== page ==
The organization that oversees high school athletics across the country has revised its COVID-19 safety guidance, eliminating its tiered system of placing sports in high-, medium- and low-risk categories when it comes to potential infection risk but there are no immediate plans to rewrite Maine’s rules.

When the National Federation of State High School Associations (NFHS) came out with its initial guidance for returning to competition in May 2020, the by-sport risk evaluation was central to its guidance. That same approach, which was echoed by the U.S. Centers for Disease Control, served as a model for many state organizations, including the Maine Principals’ Association.

On Tuesday, the NFHS said in a press release that its Sports Medicine Advisory Committee now believes community infection rates are a much better predictor of risk and that “proven cases of direct COVID-19 transmission during athletics remain relatively rare.”

The MPA’s School Sports Guidance and Maine’s Community Sports Guidelines use the high-, medium- and low-risk categories as determining factors for the type of activity allowed. Currently, the high-risk sports of football and wrestling are only allowed to hold team-based practice with physically distanced group activities.

“We had a sports medicine committee meeting this morning and we approve of that statement but there are no plans to rewrite the guidelines we put out in Maine,” said Dr. William Heinz, the chair of the Maine Principals’ Association’s Sports Medicine Committee.

Jackie Farwell, Communications Director for Maine’s Department of Health and Human Services, said the state would review and take into consideration the NFHS recommendations, noting the Community Sports Guidelines are “intended to assist community sports organizers and participants in conducting activities safely.”

The NFHS also stated that evidence increasingly suggests the majority of sports-related COVID-19 transmissions occur from social contact, not the actual playing of the sport. That means safety protocols remain critical to mitigating risk, Heinz said.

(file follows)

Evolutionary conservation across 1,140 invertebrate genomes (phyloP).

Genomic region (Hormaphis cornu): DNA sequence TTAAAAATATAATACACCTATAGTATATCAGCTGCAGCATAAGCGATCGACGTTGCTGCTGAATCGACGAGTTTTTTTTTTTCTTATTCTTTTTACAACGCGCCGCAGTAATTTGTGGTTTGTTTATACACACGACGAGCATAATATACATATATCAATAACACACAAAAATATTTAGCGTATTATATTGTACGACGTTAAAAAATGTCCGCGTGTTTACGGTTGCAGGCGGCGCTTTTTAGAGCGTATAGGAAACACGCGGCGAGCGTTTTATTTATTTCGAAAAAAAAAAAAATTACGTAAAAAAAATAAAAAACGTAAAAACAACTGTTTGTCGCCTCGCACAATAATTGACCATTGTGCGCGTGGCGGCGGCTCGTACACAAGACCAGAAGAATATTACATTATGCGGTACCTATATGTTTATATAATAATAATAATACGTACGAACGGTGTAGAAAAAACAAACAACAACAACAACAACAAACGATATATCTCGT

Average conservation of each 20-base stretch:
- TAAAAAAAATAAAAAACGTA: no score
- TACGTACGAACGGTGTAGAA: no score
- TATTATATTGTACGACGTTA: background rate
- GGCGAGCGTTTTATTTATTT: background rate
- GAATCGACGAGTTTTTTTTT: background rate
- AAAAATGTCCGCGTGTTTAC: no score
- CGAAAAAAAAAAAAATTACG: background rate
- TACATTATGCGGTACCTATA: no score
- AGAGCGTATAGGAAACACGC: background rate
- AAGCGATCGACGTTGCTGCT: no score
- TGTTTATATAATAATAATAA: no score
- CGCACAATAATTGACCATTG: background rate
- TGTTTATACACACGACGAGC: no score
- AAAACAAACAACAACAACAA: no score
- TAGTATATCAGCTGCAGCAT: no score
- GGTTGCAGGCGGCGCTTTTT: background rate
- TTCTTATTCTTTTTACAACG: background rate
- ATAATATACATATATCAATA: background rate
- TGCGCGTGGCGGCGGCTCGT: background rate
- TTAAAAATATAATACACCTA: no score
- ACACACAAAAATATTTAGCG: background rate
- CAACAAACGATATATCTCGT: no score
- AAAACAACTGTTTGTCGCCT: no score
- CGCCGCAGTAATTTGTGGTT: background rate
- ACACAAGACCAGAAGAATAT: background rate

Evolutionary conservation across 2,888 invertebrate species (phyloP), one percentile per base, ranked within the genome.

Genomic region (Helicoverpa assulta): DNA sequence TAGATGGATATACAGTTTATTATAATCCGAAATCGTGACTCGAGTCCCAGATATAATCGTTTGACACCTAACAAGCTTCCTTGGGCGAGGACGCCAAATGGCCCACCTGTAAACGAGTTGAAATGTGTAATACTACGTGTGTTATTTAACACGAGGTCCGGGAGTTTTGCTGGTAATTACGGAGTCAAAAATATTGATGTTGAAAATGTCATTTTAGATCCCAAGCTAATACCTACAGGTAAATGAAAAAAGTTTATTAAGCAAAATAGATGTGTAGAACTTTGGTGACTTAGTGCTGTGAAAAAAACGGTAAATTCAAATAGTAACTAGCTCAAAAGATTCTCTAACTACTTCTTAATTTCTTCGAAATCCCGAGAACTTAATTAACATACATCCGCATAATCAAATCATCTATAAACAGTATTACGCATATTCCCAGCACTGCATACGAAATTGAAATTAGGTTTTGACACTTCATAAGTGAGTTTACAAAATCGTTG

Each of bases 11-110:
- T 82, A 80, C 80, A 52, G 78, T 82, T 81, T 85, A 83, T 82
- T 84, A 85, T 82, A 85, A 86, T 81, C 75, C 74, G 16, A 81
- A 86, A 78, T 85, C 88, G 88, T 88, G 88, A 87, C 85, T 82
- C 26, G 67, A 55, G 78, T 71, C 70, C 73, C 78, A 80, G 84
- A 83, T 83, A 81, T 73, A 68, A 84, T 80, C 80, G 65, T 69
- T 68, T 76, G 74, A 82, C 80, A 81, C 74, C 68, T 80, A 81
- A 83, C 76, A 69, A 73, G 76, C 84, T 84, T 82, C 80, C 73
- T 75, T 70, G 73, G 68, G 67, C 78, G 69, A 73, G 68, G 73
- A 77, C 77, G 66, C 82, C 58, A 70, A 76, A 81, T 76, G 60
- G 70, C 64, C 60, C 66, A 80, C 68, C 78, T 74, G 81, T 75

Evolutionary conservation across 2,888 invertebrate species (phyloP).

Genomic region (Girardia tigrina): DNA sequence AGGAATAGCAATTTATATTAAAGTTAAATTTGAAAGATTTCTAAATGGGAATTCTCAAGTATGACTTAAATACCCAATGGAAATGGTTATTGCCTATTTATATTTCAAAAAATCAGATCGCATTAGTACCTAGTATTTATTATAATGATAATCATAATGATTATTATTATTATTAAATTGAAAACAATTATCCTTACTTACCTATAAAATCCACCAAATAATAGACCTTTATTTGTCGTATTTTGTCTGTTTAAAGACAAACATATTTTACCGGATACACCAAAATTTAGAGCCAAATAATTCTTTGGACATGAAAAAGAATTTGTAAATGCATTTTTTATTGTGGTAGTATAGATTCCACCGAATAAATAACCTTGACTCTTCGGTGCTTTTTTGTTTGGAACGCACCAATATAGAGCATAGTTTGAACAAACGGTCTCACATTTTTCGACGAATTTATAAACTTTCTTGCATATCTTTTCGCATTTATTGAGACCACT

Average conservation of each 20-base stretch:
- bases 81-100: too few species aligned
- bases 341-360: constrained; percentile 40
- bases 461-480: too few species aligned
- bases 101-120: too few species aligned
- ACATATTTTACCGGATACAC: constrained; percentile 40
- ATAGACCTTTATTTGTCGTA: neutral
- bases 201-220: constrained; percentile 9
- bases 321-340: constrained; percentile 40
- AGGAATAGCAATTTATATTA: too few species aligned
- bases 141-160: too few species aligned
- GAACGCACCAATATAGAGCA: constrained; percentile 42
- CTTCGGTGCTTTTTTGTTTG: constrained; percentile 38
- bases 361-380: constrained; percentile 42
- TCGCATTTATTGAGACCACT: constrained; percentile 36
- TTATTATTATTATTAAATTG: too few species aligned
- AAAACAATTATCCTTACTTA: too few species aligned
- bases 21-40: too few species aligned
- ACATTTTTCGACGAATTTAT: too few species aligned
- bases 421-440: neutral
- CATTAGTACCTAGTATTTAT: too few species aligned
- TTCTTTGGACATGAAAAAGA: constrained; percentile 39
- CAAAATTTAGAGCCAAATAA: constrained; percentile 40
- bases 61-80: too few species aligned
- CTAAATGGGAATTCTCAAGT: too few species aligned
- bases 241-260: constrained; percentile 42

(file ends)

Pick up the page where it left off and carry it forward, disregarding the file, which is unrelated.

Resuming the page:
“Wearing masks, attention to hygiene, keeping social distance, staying away form big crowds. Those are all still in play,” Heinz said.

The NFHS release pointed out participants in noncontact sports show lower infection rates than those in contact sports; outdoor sports show lower rates of infection than indoor sports; and using face masks for indoor sports results in similar transmission rates to outdoor sports.

The federal CDC also has backed away from putting specific sports into risk categories. It does recommend modifying close-contact sports to increase social distancing.

The MPA announced Friday it would no longer pursue the potential for spring or summer tackle football season. Heinz said that decision lessens any immediate need to rewrite guidelines.

In November, the wrestling season was pushed back to a Feb. 22 start date in the hope conditions would change enough to allow a season. The MPA Wrestling Committee meets Wednesday.

The NFHS acknowledged dropping the tiered risk categories from its recommendation was a significant change. Heinz said it was appropriate.

“Now we have some data and it shows we really don’t need that risk stratification by sport we had before and that transmission is really dependent on how prevalent the disease is in a community,” Heinz said.


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